Skip Navigation LinksHome > Spring 2013 - Volume 25 - Issue 1 > Commentary on “Perinatal Events and Motor Performance of Chi...
Pediatric Physical Therapy:
doi: 10.1097/PEP.0b013e31827aa99f
Clinical Bottom Line

Commentary on “Perinatal Events and Motor Performance of Children Born With ELBW and Nondisabled”

Menz, Stacy M. PT, DPT, PCS; Fetters, Linda PT, PhD, FAPTA

Free Access
Collapse Box

Author Information

Starfish Therapies San Francisco, California

University of Southern California Los Angeles

The authors declare no conflict of interest.

How should I apply this information?

This study retrospectively investigated the relationship between perinatal variables and motor performance in children with ELBW without subsequent neurological or cognitive impairment. The authors state that at 1 year, chronic lung disease (CLD) of prematurity and necrotizing enterocolitis (NEC) were predictive of motor performance, whereas at 4 years, there were no predictive perinatal variables, although there was an association with CLD. In addition, no significant changes in motor scores were found between the 1- and 4-year results; however, 50% of the sample had abnormal motor scores at 4 years. Clinically this information may support the need for earlier onset of physical therapy intervention and education for this population. According to the authors, the parents were provided general advice about optimizing their child's development. This raises the question, if specialized intervention and education had been provided during the first year, would there have been a change in motor classification at the 4-year follow-up? No information regarding interventions was provided. Although perinatal variables may not predict motor delays over time, the presence of motor delays may predict ongoing motor delays and therefore warrant an earlier onset of physical or occupational therapy intervention and education.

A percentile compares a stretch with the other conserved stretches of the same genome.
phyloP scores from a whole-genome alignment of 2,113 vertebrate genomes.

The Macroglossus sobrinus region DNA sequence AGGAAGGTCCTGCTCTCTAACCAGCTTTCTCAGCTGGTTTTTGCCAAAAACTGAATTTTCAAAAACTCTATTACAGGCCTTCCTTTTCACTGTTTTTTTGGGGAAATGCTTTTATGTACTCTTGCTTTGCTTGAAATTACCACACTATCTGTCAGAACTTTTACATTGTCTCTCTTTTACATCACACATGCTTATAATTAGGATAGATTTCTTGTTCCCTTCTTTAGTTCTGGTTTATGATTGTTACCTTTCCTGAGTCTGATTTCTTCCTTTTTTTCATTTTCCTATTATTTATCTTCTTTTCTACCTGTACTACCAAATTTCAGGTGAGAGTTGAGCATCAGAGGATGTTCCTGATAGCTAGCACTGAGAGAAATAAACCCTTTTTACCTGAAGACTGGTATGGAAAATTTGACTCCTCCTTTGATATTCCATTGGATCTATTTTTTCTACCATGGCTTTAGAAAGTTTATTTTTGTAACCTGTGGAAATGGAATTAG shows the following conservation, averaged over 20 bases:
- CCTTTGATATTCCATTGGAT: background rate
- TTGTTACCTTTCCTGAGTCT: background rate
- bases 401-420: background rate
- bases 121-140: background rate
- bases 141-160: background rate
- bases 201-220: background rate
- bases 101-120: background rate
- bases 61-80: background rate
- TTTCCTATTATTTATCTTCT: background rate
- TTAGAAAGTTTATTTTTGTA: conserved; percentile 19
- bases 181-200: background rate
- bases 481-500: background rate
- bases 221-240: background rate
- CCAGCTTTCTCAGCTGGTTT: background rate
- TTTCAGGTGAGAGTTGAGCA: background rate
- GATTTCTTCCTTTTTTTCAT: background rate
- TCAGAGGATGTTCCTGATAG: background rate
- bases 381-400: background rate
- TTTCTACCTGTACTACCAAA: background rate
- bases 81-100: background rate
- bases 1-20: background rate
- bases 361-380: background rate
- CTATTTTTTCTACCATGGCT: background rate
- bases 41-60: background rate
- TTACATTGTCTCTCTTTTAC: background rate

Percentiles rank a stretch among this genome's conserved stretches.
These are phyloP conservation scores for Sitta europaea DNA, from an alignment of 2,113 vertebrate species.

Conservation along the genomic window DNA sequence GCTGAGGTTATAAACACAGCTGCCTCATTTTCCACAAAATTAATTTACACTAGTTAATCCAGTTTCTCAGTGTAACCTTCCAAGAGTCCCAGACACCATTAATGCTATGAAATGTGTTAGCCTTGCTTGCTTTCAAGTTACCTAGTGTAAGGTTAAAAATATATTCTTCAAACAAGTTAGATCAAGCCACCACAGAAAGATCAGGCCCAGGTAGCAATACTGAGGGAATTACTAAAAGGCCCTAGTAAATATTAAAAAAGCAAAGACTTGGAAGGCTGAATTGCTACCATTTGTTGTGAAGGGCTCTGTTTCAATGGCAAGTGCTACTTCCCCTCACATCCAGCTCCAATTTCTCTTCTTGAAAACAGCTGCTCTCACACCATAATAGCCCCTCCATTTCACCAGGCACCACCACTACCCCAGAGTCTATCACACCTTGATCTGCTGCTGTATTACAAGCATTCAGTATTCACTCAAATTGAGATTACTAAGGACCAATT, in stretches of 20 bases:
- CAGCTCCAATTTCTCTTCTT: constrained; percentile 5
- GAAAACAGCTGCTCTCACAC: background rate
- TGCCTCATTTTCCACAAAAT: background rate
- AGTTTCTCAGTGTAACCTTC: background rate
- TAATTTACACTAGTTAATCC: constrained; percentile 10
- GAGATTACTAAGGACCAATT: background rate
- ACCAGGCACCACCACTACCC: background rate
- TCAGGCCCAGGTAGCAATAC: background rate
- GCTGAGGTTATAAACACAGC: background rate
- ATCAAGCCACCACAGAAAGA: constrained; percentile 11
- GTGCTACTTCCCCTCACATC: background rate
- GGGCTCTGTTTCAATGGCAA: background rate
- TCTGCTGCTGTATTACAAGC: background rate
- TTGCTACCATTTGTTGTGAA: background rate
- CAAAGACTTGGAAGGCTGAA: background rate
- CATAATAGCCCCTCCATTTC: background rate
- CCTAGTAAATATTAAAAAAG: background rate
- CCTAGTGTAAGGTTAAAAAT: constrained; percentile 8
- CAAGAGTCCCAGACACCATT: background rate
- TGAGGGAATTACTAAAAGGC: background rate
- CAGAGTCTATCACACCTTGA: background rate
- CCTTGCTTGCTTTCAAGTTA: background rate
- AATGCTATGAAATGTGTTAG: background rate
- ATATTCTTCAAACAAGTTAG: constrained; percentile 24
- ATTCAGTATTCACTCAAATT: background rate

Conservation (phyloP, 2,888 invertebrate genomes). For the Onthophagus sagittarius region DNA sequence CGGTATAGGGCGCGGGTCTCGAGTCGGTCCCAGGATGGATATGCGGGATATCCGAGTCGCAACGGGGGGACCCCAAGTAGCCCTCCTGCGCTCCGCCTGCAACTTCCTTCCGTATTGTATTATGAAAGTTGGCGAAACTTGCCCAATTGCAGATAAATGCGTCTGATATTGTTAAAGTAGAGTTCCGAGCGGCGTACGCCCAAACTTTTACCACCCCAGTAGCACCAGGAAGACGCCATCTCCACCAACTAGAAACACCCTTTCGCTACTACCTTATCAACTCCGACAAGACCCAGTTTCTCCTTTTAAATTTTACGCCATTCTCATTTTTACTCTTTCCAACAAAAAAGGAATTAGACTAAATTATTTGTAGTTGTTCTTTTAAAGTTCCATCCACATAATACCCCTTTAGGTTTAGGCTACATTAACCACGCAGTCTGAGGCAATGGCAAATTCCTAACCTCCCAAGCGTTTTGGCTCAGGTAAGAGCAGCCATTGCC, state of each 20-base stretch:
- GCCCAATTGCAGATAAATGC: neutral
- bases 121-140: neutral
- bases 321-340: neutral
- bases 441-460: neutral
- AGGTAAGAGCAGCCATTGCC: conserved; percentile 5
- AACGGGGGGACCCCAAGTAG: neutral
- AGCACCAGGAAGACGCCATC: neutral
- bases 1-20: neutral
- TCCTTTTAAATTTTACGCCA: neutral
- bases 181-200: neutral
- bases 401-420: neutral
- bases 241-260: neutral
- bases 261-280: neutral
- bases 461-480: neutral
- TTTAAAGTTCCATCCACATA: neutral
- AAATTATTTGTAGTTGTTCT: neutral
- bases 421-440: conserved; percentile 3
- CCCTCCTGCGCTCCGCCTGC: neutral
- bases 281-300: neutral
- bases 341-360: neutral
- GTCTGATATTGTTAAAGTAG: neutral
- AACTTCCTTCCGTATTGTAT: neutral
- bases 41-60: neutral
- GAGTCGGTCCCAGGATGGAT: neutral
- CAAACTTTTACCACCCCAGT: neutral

What should I be mindful about in applying this information?

The NSMDA used as the motor performance measure has been used often for studies of infants born prematurely. However, there are no reference standards for this test and the sensitivity at 1 year has been reported as low, indicating that it “misses” infants and children with motor problems. Of most concern is the large range in the confidence intervals (CIs) for the CLD and NEC odds ratios. A CI assists in interpreting the mean value that is given for these perinatal variables. The very wide range of CIs suggests that the mean value is not very representative and this analysis should be interpreted with caution. One additional caution is that participants in this study were born more than 20 years ago and thus the results may not pertain to infants born more recently.

Stacy M. Menz, PT, DPT, PCS

Starfish Therapies

San Francisco, California

Linda Fetters, PT, PhD, FAPTA

University of Southern California

Los Angeles

© 2013 Lippincott Williams & Wilkins, Inc.

Login

Article Tools

Share

Follow PED-PT on Twitter